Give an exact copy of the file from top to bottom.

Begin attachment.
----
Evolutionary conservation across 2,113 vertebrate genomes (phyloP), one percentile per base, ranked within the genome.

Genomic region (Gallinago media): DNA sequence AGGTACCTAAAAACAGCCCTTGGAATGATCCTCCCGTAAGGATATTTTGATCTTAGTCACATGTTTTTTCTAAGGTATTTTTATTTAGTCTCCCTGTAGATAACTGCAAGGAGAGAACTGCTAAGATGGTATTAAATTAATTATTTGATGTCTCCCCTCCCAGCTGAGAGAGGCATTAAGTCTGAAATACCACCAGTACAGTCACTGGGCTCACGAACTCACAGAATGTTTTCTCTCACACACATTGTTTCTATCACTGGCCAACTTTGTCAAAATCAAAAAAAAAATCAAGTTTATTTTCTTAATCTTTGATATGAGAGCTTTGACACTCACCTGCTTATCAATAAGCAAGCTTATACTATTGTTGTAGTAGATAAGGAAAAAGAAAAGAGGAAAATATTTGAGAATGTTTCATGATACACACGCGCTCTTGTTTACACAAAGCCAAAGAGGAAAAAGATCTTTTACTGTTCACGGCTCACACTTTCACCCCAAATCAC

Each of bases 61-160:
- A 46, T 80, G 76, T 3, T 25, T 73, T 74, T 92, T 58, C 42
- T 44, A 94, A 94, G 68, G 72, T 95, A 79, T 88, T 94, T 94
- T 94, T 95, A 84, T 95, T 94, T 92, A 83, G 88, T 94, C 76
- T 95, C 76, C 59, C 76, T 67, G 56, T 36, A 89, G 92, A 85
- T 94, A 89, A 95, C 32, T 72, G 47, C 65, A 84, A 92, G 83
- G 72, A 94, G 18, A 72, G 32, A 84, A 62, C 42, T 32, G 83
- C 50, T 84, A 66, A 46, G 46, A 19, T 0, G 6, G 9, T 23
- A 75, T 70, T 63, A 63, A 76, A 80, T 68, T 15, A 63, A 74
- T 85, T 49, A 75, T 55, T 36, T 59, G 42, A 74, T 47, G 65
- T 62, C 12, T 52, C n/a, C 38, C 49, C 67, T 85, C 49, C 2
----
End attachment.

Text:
Evolutionary conservation across 2,113 vertebrate genomes (phyloP), one percentile per base, ranked within the genome.

Genomic region (Gallinago media): DNA sequence AGGTACCTAAAAACAGCCCTTGGAATGATCCTCCCGTAAGGATATTTTGATCTTAGTCACATGTTTTTTCTAAGGTATTTTTATTTAGTCTCCCTGTAGATAACTGCAAGGAGAGAACTGCTAAGATGGTATTAAATTAATTATTTGATGTCTCCCCTCCCAGCTGAGAGAGGCATTAAGTCTGAAATACCACCAGTACAGTCACTGGGCTCACGAACTCACAGAATGTTTTCTCTCACACACATTGTTTCTATCACTGGCCAACTTTGTCAAAATCAAAAAAAAAATCAAGTTTATTTTCTTAATCTTTGATATGAGAGCTTTGACACTCACCTGCTTATCAATAAGCAAGCTTATACTATTGTTGTAGTAGATAAGGAAAAAGAAAAGAGGAAAATATTTGAGAATGTTTCATGATACACACGCGCTCTTGTTTACACAAAGCCAAAGAGGAAAAAGATCTTTTACTGTTCACGGCTCACACTTTCACCCCAAATCAC

Each of bases 61-160:
- A 46, T 80, G 76, T 3, T 25, T 73, T 74, T 92, T 58, C 42
- T 44, A 94, A 94, G 68, G 72, T 95, A 79, T 88, T 94, T 94
- T 94, T 95, A 84, T 95, T 94, T 92, A 83, G 88, T 94, C 76
- T 95, C 76, C 59, C 76, T 67, G 56, T 36, A 89, G 92, A 85
- T 94, A 89, A 95, C 32, T 72, G 47, C 65, A 84, A 92, G 83
- G 72, A 94, G 18, A 72, G 32, A 84, A 62, C 42, T 32, G 83
- C 50, T 84, A 66, A 46, G 46, A 19, T 0, G 6, G 9, T 23
- A 75, T 70, T 63, A 63, A 76, A 80, T 68, T 15, A 63, A 74
- T 85, T 49, A 75, T 55, T 36, T 59, G 42, A 74, T 47, G 65
- T 62, C 12, T 52, C n/a, C 38, C 49, C 67, T 85, C 49, C 2